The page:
By Antonio J. Salmerón
Jaime Lissavetzky, the Secretary for Sport in Spain said he was "satisfied by the brilliant work done by the Spanish Civil Guard" when asked in Avila about Operación Puerto, but he added, "We will have to wait," to see how the affair is ultimately solved in court.
Operación Puerto, was part of a crucial position of "zero tolerance against doping" according to Lissavetzky who pointed to legislation about protecting the health of riders being applied to anti-doping in sport. He said the new legislation has two objectives which reflect less tolerance for doping: to protect the professional athletes as well as to the beginning athletes and to fight against doping.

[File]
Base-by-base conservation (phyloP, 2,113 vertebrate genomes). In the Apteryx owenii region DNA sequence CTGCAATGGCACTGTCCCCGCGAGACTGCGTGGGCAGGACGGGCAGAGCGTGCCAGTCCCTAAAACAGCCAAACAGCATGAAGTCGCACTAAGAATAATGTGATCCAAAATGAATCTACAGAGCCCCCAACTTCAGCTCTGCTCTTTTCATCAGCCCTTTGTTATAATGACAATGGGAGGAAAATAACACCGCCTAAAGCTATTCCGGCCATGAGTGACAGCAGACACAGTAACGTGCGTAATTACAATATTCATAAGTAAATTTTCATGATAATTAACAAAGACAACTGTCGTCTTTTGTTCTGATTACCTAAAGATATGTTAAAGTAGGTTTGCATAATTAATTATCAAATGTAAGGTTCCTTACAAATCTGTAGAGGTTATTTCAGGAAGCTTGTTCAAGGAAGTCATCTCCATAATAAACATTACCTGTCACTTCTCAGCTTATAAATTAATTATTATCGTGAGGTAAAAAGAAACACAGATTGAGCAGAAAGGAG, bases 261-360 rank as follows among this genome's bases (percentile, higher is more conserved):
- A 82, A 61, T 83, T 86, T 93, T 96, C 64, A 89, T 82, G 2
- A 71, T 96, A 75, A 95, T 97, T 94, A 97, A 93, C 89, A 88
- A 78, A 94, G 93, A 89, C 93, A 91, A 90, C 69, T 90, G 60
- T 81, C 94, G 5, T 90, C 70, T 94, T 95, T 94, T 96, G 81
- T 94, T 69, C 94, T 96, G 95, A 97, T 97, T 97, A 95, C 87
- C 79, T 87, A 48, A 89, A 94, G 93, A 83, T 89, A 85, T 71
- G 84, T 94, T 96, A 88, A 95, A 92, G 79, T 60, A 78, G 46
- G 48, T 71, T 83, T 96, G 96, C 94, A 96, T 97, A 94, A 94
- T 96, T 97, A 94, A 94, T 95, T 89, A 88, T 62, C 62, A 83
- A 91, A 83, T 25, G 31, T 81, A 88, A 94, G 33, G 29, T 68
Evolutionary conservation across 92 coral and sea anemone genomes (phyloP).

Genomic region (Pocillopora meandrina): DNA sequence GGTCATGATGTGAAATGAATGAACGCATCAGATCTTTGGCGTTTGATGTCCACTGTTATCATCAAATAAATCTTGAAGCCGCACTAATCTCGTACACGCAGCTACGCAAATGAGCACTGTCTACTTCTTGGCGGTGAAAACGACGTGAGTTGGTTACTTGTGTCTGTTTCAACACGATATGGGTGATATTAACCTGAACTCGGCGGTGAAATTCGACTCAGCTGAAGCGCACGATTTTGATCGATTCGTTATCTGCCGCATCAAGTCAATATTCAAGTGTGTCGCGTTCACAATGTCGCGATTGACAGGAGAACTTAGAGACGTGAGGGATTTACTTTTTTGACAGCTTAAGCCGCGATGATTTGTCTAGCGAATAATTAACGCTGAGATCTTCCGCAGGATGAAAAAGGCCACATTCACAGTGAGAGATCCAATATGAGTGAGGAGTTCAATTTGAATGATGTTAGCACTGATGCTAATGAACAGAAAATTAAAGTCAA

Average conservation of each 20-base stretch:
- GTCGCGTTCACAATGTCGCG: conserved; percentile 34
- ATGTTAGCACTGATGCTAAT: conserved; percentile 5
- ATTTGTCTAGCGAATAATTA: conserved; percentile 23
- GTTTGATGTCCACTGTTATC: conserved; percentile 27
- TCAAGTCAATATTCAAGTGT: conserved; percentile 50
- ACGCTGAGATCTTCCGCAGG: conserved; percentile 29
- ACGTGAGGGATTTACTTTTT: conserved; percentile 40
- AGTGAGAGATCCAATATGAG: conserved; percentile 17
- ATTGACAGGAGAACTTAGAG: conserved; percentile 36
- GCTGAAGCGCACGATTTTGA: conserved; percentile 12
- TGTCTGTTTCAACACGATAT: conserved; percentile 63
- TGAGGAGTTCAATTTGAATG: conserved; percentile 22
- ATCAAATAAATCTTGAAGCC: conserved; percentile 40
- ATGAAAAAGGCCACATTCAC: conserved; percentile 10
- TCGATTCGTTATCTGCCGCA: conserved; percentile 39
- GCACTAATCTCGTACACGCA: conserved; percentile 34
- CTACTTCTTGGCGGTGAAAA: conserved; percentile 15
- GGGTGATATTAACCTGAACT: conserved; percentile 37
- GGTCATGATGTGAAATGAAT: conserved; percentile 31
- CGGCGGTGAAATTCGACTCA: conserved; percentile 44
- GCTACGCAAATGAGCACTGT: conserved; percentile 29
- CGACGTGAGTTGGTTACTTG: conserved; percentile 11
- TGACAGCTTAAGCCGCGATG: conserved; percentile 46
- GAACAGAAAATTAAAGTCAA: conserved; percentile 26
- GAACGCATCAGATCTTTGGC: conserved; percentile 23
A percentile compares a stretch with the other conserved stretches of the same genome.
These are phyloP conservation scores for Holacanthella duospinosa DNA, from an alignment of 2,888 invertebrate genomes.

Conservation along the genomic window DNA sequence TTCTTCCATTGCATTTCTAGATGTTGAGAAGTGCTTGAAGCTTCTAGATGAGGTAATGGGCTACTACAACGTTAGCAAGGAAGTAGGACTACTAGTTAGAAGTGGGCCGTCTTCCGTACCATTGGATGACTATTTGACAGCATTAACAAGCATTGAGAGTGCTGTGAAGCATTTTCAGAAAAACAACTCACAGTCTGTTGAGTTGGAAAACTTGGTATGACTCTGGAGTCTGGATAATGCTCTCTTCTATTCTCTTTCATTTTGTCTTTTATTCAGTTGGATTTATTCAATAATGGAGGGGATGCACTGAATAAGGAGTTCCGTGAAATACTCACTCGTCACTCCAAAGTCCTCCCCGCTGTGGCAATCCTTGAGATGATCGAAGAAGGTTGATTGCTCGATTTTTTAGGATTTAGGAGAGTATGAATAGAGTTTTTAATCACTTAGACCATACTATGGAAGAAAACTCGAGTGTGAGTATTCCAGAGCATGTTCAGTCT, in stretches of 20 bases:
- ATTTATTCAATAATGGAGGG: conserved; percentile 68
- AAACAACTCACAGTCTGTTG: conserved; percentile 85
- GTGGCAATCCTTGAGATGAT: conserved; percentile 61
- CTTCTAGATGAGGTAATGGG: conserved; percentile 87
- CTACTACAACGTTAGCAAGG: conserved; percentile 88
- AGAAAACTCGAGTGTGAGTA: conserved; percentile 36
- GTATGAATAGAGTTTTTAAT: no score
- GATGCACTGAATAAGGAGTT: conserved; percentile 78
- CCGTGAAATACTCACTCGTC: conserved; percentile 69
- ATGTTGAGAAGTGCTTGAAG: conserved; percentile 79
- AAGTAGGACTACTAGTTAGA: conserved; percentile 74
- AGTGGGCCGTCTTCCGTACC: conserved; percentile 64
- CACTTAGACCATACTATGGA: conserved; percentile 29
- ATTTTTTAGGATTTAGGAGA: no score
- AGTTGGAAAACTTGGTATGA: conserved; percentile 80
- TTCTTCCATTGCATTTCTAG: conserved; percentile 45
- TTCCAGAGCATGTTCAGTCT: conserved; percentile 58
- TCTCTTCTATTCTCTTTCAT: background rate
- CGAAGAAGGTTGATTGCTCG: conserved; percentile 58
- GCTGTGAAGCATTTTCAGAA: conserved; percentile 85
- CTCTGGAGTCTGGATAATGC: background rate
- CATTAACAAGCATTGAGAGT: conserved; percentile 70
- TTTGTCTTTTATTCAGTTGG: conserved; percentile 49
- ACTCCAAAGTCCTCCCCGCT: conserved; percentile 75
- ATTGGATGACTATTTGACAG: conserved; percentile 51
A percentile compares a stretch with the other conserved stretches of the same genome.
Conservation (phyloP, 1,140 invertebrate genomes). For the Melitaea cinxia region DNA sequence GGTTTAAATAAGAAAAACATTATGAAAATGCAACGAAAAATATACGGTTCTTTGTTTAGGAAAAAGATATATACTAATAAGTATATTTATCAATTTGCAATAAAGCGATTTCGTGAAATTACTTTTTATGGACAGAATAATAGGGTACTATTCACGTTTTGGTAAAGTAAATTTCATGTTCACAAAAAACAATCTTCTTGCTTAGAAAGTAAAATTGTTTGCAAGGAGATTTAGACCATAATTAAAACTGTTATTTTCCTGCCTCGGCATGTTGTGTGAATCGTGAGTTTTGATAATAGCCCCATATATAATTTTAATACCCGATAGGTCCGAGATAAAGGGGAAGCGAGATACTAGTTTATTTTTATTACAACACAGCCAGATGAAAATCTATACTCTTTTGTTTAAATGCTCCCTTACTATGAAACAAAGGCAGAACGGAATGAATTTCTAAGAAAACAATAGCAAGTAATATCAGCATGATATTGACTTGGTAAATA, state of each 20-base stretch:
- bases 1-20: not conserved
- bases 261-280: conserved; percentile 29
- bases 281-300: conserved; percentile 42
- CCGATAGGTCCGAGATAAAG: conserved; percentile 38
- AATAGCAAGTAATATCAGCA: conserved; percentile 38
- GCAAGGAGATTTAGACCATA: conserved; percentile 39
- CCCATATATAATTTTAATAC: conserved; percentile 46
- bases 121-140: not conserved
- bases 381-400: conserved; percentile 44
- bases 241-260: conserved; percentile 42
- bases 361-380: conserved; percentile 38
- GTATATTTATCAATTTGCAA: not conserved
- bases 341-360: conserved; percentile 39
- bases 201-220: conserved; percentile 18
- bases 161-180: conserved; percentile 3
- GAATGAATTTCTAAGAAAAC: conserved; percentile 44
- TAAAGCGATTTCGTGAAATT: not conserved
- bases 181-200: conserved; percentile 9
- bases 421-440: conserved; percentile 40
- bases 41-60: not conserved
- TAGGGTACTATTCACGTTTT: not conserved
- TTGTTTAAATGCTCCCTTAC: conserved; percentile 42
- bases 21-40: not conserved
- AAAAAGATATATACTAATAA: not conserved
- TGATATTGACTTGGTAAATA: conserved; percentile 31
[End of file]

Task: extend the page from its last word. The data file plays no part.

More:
"In Spain we are leading the fight against doping," said Lissavetzky. The position is reinforced by the fact that Spain is hosting the Third World Conference Against Doping in less than one month. The conference is held every four years and will convene in Madrid with "some 2,500 or 3,000" attendees.
Lissavetzky concluded that Operación Puerto was "an operation authorized by a judge who serves as the Judicial Police Civil Guard" and called it a success resulting from serious, rigorous work to fight doping. "The Supreme Council of Sports has not had anything to do with it."
Commenting on the judicial process, Lissavetzky explained that the judge who authorized the Operación Puerto had discontinued the affair based on the uncertainty of whether or not there was a crime against public health; the current law was not yet developed and the criminal code did not include a doping offense. Appeals have been made by the UCI and the World Anti-Doping Agency to re-open the affair.